from the world's big
Immortality as a Cure for Climate Change
Aubrey de Grey, PhD, is Chairman and Chief Science Officer of the Methuselah Foundation. The core of his research is the identification of all forms of cellular and molecular damage whose accumulation contributes to human aging, and the design of interventions to remove, repair, replace, or render harmless all such damage so as to arrest or even reverse the biological aging process. He has published extensively on these and other areas of gerontology in the scientific literature, and is also Editor-in-Chief of the high-impact journal Rejuvenation Research, the only peer-reviewed academic journal focusing on intervention in aging.
Question: Are you worried about climate change or other disasters ending humanity before we defeat aging?
Aubrey de Grey: I think actually humanity’s attitude to big problems like climate change or, you know, world peace, things like that, are likely to benefit a great deal from progress in combating aging. Of course, we might get unlucky. You know we might be overwhelmed in some way by climate change or indeed by the next world war before we make decisive progress against aging or indeed before we get into a state of realizing that decisive progress is coming. But so long as we just hold off for a little while, I think that actually the situation will be the other way around. I think that progress in combating aging will really change humanity’s attitude to itself; humanity’s attitude to its ability to make decisive humanitarian progress in the long term because the fact is we’ve been trying to defeat aging for an awfully long time; ever since civilization emerged really, and we haven’t got very far, and it has, if you like, ground us down. It’s made us fatalists. It’s made us – it lowered our expectations about our own abilities. That’s all going to change when we make decisive progress against aging. It’s going to empower humanity and allow us to raise our sights and believe that we can actually address other hard problems.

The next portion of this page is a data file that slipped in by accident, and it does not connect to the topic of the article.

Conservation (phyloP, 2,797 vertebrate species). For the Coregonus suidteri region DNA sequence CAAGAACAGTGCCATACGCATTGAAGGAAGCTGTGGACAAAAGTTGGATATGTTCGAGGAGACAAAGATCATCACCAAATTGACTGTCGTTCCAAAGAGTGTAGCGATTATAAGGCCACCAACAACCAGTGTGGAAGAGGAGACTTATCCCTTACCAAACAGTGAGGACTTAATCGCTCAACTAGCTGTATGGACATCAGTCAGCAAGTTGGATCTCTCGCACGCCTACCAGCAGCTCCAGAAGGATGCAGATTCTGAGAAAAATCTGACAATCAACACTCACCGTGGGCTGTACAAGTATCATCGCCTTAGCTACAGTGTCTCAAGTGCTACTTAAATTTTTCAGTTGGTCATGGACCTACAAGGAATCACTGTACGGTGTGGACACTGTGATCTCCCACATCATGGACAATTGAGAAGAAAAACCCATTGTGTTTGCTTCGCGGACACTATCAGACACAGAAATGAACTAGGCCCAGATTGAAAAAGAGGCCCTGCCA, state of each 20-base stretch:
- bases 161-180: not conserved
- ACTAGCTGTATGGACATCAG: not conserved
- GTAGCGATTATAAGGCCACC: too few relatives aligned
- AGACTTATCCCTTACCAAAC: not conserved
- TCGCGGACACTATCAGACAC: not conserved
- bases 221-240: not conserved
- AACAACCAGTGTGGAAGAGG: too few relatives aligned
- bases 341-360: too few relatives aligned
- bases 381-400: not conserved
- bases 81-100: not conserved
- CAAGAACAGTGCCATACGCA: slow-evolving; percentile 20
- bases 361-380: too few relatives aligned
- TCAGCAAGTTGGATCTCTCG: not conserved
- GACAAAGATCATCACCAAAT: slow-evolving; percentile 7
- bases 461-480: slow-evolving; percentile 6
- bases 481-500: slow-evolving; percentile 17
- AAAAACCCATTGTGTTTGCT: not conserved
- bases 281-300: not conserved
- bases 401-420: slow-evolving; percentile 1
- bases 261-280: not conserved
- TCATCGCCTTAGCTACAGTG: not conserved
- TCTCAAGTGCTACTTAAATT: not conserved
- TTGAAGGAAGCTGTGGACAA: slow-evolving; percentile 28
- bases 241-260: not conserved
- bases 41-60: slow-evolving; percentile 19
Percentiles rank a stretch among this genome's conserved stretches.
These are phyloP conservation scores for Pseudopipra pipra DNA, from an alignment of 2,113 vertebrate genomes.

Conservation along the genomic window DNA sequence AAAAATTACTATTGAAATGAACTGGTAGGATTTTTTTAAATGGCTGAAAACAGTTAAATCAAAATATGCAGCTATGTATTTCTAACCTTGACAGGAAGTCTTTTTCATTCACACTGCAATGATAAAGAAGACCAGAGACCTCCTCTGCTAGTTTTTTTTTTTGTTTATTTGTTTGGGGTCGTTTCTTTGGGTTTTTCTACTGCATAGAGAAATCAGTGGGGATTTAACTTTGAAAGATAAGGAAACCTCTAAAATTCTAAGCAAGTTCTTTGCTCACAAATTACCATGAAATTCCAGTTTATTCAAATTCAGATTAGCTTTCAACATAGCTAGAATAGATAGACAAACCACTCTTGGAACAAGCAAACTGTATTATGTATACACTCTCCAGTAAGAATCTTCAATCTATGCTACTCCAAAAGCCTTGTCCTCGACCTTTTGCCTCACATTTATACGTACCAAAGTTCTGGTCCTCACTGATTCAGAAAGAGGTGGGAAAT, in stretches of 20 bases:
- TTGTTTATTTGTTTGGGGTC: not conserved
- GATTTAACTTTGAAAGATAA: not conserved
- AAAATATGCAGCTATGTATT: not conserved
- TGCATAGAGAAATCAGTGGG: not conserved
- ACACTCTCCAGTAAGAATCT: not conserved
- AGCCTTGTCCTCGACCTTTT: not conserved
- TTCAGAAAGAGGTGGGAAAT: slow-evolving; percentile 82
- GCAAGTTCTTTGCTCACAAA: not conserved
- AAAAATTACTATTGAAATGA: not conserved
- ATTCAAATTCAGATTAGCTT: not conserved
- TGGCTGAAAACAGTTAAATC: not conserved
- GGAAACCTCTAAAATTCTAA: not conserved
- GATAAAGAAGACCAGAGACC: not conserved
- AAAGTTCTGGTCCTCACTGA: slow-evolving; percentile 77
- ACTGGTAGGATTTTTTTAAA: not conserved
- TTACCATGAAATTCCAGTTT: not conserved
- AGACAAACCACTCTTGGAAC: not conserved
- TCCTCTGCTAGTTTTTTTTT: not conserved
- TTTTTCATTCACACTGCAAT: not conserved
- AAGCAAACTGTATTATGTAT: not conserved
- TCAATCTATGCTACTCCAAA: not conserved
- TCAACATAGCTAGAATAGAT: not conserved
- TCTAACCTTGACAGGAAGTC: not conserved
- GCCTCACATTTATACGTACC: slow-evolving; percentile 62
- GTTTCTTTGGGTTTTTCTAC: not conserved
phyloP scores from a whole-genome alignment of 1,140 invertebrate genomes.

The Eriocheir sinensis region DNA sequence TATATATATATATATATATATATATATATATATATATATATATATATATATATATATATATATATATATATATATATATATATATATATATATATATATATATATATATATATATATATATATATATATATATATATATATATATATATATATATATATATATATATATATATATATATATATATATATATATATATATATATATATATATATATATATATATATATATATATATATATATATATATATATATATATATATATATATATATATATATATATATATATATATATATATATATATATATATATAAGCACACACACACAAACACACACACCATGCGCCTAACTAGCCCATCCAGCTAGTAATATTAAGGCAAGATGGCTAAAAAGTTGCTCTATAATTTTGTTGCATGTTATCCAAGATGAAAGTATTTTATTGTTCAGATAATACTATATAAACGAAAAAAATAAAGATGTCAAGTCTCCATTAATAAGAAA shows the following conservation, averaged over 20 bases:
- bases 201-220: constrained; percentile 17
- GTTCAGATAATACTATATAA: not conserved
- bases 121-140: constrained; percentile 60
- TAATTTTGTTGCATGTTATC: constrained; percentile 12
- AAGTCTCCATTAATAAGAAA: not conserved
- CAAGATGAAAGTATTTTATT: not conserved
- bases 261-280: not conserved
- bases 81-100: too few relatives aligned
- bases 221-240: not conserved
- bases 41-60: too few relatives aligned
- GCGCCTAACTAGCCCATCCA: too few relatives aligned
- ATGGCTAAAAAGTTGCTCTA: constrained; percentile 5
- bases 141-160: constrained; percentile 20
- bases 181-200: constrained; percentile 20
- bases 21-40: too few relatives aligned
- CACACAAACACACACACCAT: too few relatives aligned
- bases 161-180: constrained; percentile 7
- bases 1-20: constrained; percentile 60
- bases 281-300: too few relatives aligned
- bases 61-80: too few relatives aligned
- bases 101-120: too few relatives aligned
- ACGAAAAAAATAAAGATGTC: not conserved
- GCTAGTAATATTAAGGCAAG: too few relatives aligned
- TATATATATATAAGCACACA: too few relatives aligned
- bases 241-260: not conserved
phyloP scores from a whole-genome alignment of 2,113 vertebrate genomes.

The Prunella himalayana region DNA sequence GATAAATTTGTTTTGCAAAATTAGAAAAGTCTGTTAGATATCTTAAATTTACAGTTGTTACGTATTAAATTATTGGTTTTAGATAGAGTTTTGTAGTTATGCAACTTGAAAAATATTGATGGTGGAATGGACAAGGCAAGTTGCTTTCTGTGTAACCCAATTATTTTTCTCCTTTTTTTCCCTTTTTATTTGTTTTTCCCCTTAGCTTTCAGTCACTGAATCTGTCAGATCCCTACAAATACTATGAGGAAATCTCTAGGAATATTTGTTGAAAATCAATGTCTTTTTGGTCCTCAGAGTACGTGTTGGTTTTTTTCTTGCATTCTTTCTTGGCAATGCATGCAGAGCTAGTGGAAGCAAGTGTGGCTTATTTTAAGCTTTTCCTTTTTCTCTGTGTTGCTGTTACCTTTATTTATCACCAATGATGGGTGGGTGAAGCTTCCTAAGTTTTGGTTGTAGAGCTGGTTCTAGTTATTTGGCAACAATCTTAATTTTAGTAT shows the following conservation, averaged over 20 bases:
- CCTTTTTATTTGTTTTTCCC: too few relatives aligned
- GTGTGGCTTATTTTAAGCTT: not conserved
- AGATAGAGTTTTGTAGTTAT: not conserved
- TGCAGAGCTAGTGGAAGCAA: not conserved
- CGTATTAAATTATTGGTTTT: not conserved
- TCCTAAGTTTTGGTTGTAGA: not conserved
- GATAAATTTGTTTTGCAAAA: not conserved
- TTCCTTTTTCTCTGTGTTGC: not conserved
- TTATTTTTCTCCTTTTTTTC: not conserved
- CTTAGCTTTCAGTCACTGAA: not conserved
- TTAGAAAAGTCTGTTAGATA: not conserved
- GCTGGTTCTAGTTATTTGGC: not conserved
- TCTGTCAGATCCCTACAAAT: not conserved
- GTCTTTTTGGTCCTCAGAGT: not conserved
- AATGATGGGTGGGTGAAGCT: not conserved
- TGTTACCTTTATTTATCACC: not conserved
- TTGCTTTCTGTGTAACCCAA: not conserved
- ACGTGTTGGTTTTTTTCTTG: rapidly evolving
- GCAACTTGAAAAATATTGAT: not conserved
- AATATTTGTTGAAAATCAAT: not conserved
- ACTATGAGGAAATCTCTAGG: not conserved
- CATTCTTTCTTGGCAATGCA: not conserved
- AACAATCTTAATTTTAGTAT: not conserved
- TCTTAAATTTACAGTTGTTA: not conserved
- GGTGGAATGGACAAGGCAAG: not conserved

I think at that the moment with climate change we have a very clear example of this. There’s clearly one problem above all that that’s the efforts to improve how we treat the climate facing and that is apathy. People just don’t want to get involved and active, and that’s because either they think, “well there’s nothing we can do; it’s all going to go to hell in hand basket anyway,” or they think, “well technology will come along and save us sometime in the future at the last moment; therefore, we don’t need to worry about doing anything now.” And of course sometimes both of those answers are correct, but sometimes we’re in that little gray area in the middle where in the middle where we can make a difference, and maybe that little gray area is not so little, and I think it’s very important for humanity in general to understand that they need to do what they can to improve the chances of success and the chances of making a big impact. It’s as I said not just climate change; it’s true for world peace; it’s true for all manner of things.